Hedersleben: A Pocket of America- Part 1
Where Am I?
Germany. Yes, I'm in Germany. No longer in America and that was a fact. Yet despite this reality, I often found it hard to believe at times. This was a shared sentiment among my friends and I at camp, which was a topic we would often discuss. After all, we left speaking German in the classroom, and English would once again become what we spoke around the Kloster (Monastery). Even though it was no longer a Kloster, we ran with it because I guess it just had that ring to it. So, what once was a Kloster, was now a hotel, but for the month of August, it would function as the home of fifty American teens beginning their year abroad in Germany.
Found in one of Germany's sixteen states (Sachsen-Anhalt), and tucked away in the Harz region, stood Kloster Hedersleben. Erected in the 13th century, the Medieval design of the Kloster drew the gaze of any passerby with its traditional, yet beautiful architecture of a period from long before. Yet despite its Medieval exterior design, the interior was renovated and accommodated countless guests to provide them with a comfortable stay. Living at the Kloster was a unique experience because of the atmosphere. Before, I had never lived in a building that carried with it an old aesthetic that referenced the past, as well as no air-conditioning. Upon hearing that German buildings don't have air-conditioning (or very seldom), I dreaded the days of blistering heat and profuse sweating. But throughout my month at the Kloster, I seldom found myself wishing for air-conditioning. I'm not sure how that specifically came to be, because I have always found more comfort in cooler climates than hot ones, yet I survived without much discomfort. I don't know about you, but for me, that's definitely a win in my book!
But before I elaborate on the general gist of the language camp and what each day was constituted of, let me explain the first few days, including arrival day. *Zhwoop Zhwoop* (Bear with me, that was a time warp).
August 6th, 2023 Sunday- First Day in Germany
Arrival at the Kloster was received with sighs of relief and the anticipation of much needed sleep. All fifty of us had received little to no sleep in the past day and a half because of all of the traveling. From the little sleep we could get, it was always upright in a seat, either on the airplane or on a bus. Now, I think we all know that sleeping upright in stiff seats gives you more neck cramps than actual sleep, even when you try desperately to get some shuteye. Though I will admit that I could have received a few hours of sleep on the bus ride to the Kloster, I chose not to because, alongside me, my friends Nicolai, Hudson, and Holtzman participated in a challenge to stay awake until we reached the camp. The four hours I spent on that bus seemed more like 8. I would drift in and out of sleep, fighting the suppressive weight of my eyelids and forcing them back up. There were moments when the ride was entertaining, as the four of us would laugh at each other after reminding ourselves of how dumb of a challenge it was. Eventually, the gruelling ride was over and we were welcomed to camp.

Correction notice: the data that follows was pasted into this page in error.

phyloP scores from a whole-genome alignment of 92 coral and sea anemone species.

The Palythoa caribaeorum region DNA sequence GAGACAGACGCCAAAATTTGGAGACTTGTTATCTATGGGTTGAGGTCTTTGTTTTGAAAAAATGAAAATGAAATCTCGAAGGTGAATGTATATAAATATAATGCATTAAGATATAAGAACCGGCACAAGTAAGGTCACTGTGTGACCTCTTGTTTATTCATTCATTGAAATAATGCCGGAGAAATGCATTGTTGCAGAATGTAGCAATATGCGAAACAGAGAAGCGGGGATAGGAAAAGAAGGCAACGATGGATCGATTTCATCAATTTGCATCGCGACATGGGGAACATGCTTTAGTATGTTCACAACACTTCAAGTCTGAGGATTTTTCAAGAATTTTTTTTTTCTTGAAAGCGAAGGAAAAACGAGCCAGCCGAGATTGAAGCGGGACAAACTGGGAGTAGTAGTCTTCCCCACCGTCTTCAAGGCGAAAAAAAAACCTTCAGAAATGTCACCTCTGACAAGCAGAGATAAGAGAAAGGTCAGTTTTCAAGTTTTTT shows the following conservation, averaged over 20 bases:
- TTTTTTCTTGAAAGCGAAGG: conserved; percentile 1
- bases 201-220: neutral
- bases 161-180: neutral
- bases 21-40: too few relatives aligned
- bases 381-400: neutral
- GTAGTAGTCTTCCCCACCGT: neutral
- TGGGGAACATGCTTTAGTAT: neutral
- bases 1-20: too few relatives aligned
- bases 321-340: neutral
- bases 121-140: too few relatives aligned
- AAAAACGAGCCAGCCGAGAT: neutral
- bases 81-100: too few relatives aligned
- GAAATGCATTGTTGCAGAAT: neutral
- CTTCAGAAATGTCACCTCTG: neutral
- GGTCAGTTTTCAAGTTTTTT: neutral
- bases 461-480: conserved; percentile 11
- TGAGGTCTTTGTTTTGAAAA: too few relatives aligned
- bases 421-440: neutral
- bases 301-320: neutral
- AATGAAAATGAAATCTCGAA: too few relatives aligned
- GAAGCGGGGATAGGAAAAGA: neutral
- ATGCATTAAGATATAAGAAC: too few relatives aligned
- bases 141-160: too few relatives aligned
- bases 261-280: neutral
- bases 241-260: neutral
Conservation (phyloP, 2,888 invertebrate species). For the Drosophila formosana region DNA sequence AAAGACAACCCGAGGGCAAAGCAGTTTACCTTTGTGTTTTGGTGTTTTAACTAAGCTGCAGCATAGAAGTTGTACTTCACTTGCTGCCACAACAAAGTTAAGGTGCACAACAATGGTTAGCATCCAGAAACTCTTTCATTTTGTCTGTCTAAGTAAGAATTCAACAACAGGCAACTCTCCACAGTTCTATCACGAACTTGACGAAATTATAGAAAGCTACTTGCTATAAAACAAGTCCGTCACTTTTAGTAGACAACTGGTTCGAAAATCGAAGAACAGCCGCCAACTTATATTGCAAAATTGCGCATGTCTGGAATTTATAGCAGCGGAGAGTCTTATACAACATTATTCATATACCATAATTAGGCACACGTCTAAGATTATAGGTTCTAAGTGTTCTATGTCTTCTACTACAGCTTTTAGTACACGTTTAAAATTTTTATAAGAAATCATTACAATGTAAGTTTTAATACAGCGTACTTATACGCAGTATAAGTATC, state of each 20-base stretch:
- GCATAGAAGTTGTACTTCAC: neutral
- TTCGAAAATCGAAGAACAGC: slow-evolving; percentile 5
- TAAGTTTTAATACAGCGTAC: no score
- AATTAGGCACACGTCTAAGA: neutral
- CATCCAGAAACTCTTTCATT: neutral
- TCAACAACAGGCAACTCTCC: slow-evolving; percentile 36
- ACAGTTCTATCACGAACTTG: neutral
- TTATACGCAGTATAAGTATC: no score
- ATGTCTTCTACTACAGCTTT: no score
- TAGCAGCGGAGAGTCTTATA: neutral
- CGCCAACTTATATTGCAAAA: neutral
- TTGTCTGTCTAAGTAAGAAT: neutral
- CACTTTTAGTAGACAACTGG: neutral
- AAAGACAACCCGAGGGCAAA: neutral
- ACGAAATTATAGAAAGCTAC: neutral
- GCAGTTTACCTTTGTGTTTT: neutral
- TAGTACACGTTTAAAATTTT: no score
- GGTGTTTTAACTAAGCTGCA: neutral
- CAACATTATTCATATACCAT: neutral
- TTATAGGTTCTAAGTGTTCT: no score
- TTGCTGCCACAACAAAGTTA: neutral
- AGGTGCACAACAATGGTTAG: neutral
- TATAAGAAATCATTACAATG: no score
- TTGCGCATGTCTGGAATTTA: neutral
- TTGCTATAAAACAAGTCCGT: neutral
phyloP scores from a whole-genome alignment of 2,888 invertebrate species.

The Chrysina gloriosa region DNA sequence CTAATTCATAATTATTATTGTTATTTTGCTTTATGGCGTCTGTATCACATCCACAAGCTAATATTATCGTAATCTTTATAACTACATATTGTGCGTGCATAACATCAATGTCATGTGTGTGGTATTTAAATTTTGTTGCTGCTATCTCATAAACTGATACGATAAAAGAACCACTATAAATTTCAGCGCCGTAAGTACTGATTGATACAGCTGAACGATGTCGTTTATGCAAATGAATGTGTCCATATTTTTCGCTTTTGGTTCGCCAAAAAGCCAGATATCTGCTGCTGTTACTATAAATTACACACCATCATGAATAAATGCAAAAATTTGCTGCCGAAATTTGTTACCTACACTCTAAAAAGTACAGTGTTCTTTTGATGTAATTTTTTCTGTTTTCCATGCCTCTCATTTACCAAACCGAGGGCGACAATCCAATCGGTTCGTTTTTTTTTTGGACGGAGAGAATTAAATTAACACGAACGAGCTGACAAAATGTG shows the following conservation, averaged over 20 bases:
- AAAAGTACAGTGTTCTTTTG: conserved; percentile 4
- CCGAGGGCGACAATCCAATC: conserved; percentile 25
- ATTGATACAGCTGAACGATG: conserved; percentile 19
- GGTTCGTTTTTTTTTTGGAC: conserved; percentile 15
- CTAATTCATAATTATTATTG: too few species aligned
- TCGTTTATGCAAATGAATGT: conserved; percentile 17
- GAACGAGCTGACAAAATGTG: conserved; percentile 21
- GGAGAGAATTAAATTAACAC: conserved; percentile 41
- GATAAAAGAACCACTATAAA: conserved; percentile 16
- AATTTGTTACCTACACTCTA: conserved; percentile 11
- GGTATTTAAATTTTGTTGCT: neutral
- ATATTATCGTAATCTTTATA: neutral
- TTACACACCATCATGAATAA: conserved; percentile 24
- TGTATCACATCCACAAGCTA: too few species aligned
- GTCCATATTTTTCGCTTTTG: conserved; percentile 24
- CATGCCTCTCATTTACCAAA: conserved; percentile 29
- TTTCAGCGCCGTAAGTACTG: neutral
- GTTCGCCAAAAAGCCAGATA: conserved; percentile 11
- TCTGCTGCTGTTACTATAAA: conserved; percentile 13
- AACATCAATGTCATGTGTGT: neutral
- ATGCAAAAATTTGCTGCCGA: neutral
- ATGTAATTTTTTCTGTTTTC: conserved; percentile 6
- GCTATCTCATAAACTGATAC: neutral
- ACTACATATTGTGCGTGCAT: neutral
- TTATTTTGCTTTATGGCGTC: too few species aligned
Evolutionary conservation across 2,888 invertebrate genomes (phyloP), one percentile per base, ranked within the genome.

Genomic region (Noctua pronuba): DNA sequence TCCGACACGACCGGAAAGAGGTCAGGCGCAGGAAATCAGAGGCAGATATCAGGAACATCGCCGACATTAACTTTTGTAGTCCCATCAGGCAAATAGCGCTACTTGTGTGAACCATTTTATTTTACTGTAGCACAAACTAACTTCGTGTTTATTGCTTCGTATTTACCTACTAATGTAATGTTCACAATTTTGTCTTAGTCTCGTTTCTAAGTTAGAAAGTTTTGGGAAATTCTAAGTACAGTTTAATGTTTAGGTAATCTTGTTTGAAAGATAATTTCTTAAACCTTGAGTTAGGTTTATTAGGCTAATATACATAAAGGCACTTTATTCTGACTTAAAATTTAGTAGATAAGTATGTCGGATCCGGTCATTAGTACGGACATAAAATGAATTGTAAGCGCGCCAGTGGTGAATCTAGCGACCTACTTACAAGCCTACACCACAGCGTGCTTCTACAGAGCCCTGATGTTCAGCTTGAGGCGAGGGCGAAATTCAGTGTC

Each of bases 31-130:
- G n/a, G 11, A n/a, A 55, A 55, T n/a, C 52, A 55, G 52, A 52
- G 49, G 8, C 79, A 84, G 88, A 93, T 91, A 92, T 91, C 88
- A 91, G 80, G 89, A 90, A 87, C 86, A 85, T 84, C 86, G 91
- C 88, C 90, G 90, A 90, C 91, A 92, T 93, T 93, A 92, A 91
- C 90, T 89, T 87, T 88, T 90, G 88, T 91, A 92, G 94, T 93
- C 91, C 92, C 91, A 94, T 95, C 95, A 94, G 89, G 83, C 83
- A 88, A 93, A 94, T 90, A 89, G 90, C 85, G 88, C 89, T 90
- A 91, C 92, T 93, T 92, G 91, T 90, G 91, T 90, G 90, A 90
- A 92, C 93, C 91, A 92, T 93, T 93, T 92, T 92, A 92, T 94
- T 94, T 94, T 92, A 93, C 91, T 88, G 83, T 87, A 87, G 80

Everyone had expected a soft welcome, room assignments, a meal, and then sleep, yet the schedule didn't exactly adhere to that. With every camp, the ground rules and the premise of the camp have to be established, so that was what we did. Now, no disrespect to anyone, but staying awake during those twenty minutes was a task in itself. I think I was able to remain awake the entire time because I could hear talking, but I'm not quite sure if I appeared awake or in a daze. Anyway, I had hoped that would conclude the evening and we could retreat to our rooms, but not quite yet! We got to play some get-to-know-me games which required energy that I didn't know I had. By the time the games were over, I could hear my bed calling for me! It was a soft lullaby that lulled me into thinking of nothing besides closing my eyes and falling asleep. So when the time came when I was all tucked under my covers and ready to sleep, I had essentially made a new best friend- my bed. That night, I slept like a baby, and it had never felt better to be lying down.
End of Part 1
One of the most festive times of the year in Germany is Karneval. The highlight of Karneval, Rosenmontag, is a day filled with dancers, marching bands, and float parades. My host sister were able to go together and take part in the festivities!
Last month, fifty Americans from Experiment traveled to the charming town of Oberwesel for our midyear seminar. Amidst the chaos of fifty American teenagers in one youth hostel, we played a short game of hide-and-seek.